Subject: I have found a DVD that I think you would enjoy
|Home of the Brave|
Actors: Samuel L. Jackson, 50 Cent, Jessica Biel, Brian Presley, Christina Ricci
Director: Irwin Winkler
Genres: Action & Adventure, Drama, Military & War
When a humanitarian mission in Iraq is derailed by an explosive ambush, a small band of American soldiers find themselves fighting for their lives.
Similarly Requested DVDs
Member Movie Reviews
William B. from NINETY SIX, SC
Reviewed on 1/12/2014...
Jessica Biel is great in this film as she is with all her movies I've seen in the last few years. Samuel Jackson also plays a great part.
0 of 1 member(s) found this review helpful.
Reviewed on 1/4/2011...
Must see, has heart!!
Edward W. from BIRMINGHAM, AL
Reviewed on 8/25/2010...
Some soldier's stories can break your heart.
0 of 1 member(s) found this review helpful.
When the walking wounded come marching home
Joseph Haschka | Glendale, CA USA | 11/13/2006
(5 out of 5 stars)
"At an advance screening of HOME OF THE BRAVE, the studio flunky introducing the picture claimed that it's the only film that's been made of one of America's wars while the U.S. was still fighting it. Oh, wrongo bongo! I can offhand think of three made about the Vietnam debacle during the period of that conflict: A YANK IN VIETNAM (1964), TO THE SHORES OF HELL (1966), and THE GREEN BERETS (1968). Perhaps the politically correct might tend to forget these as none were anti-war, and the last, starring John Wayne, was unabashedly pro-U.S. involvement. How quickly we forget that there were two sides to that debate.
The first twenty or so minutes of HOME OF THE BRAVE, taking place in Iraq, is the introductory bit when we meet Will (Samuel L. Jackson), an Army medical officer assigned to a forward medical unit, and three Army enlisteds: Vanessa (Jessica Biel), a driver in a motor transport unit, and infantry grunts Tommy (Brian Presley) and Jamal (Curtis Jackson). While on a humanitarian aid mission, a military convoy carrying the four is caught in a vicious urban ambush that includes an explosive device hidden in the body of a dog.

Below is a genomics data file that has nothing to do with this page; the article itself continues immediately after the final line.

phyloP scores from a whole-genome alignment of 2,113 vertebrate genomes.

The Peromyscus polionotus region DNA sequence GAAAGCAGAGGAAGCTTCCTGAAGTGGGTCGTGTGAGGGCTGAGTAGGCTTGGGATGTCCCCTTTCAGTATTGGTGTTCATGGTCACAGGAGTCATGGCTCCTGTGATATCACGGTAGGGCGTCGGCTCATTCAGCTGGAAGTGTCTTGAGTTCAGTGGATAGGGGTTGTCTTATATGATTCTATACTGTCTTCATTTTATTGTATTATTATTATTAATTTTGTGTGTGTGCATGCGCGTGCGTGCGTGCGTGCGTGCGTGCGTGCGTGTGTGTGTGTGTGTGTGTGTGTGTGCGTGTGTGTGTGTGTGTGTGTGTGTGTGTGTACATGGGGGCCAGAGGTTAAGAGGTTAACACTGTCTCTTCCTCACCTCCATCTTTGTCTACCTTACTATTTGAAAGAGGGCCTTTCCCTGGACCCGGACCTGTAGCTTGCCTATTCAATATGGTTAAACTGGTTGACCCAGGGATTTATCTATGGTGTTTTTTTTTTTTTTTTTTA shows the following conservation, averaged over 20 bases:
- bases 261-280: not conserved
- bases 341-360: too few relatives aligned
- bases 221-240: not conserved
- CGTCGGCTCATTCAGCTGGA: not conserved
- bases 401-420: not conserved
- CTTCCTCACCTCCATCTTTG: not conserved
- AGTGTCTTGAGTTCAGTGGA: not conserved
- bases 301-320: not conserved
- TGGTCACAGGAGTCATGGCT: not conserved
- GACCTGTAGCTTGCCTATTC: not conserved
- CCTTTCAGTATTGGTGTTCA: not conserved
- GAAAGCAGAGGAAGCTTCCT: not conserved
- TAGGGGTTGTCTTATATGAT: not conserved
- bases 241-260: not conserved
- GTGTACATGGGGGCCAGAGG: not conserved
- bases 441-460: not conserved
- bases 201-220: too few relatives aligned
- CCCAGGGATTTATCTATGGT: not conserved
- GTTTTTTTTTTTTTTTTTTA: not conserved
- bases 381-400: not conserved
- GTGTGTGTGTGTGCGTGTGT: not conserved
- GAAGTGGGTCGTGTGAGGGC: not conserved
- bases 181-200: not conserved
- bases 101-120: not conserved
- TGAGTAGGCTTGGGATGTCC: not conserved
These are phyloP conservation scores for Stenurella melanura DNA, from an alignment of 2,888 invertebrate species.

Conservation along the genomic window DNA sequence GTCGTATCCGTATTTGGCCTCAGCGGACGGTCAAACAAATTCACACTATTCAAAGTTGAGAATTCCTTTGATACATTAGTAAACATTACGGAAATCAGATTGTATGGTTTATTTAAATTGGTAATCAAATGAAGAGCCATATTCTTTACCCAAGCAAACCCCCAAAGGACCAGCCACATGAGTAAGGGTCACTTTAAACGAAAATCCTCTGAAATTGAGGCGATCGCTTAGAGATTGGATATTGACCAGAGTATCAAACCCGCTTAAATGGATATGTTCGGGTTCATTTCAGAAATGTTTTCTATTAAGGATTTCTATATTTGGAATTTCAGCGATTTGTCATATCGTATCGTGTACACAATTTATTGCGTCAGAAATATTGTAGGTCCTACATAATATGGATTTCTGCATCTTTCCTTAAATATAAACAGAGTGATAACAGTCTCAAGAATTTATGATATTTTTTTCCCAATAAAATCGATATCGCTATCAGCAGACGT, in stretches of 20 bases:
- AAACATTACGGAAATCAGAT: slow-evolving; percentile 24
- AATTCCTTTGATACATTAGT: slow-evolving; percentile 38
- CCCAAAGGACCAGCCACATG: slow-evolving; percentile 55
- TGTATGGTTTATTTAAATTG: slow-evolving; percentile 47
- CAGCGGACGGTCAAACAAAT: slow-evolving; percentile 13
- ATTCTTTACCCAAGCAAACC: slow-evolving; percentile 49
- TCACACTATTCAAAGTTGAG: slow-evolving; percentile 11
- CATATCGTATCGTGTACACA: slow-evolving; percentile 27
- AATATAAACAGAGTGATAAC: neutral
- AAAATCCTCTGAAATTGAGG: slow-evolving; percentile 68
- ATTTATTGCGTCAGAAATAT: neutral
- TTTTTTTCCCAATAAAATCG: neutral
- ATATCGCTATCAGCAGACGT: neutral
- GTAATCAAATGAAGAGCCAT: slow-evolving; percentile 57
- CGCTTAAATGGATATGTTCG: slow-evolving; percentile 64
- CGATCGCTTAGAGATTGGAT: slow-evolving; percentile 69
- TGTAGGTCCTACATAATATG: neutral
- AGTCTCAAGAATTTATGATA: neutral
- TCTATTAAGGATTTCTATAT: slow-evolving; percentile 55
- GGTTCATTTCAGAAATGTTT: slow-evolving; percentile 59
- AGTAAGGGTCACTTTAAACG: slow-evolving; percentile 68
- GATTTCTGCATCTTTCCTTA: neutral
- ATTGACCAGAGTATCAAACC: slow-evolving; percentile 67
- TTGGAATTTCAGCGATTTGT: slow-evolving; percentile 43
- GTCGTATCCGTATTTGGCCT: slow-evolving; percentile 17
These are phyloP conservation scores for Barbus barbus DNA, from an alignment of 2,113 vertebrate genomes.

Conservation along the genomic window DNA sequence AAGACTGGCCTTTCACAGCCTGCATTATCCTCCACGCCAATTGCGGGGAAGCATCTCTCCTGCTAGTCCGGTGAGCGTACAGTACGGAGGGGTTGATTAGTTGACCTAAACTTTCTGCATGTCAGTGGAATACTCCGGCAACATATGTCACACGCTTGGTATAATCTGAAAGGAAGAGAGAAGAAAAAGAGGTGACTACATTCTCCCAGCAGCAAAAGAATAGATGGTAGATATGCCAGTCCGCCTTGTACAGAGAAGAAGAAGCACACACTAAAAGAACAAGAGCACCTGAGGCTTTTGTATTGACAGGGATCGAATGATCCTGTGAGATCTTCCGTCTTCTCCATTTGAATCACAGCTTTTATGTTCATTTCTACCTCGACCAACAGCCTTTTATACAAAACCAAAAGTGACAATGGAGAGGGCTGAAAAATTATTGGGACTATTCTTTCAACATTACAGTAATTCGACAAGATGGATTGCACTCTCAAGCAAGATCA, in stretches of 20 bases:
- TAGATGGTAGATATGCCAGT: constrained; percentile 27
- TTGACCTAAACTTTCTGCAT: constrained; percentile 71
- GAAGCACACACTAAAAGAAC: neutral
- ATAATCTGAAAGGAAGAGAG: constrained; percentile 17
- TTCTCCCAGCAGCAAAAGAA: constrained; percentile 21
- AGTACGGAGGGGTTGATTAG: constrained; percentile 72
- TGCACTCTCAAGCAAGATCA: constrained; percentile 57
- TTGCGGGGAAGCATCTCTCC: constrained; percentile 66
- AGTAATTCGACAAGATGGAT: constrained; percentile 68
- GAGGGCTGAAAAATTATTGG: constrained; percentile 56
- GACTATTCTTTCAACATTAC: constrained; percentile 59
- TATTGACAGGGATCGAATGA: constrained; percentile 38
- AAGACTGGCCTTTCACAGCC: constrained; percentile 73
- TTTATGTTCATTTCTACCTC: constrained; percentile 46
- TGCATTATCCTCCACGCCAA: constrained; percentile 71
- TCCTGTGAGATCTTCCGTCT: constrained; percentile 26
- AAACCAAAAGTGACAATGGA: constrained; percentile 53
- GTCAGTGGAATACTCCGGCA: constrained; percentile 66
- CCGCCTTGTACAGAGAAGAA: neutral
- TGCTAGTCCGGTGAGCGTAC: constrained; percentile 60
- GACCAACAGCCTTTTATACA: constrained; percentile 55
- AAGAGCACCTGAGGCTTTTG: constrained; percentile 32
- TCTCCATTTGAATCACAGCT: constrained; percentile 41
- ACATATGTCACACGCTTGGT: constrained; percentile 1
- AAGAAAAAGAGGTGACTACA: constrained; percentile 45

The balance of the film takes place in Spokane, WA, after the four return to the home base of their respective national guard units. Vanessa is now minus her right hand. Will, who'd been tasked with providing initial trauma care to so many horribly maimed young soldiers (including Vanessa), now finds himself emotionally disconnected from his civilian patients, while at the same time having to deal with the hostility emanating from his anti-war, teenage son. Jamal is wracked with guilt; while in pursuit of the convoy's attackers, he accidentally killed an Iraqi woman while searching her home. During that same pursuit, Tommy had his best friend die in his arms after the latter was twice shot in the back by an insurgent gunman.
My screening's viewing audience was informed that Director Irwin Winkler thought the Iraqi war would be over by the time HOME OF THE BRAVE was released. Thus, it's perhaps not surprising that it doesn't overtly support or condemn our presence there since its appearance in American theaters was assumed to be after the fact. (Interestingly, one of the protagonists decides to return to Iraq for all the right reasons; reasons that may leave a lump in the viewer's throat.) Rather, it's an emotionally wrenching study of four average Americans left to cope in the normal world in the aftermath of violence. Each of the four principals gives an Oscar-worthy performance, as does the character of Will's long-suffering wife Penelope (Victoria Rowell), who discovers that life with hubby home doesn't meet long-harbored expectations.
Of course, just as the media doesn't consider news worth reporting unless it's of the bad sort, HOME OF THE BRAVE ignores all those war veterans, perhaps a majority of those who have served or are serving, who ultimately return home to take up where they left off without having hit too devastating a speed bump in their lives. In any case, whether you support or condemn our nation's current entanglement in that wretched toilet of a country, you must necessarily come away from HOME OF THE BRAVE with an admiration and sympathy for our uniformed men and women that serve there. And shame on you if you don't."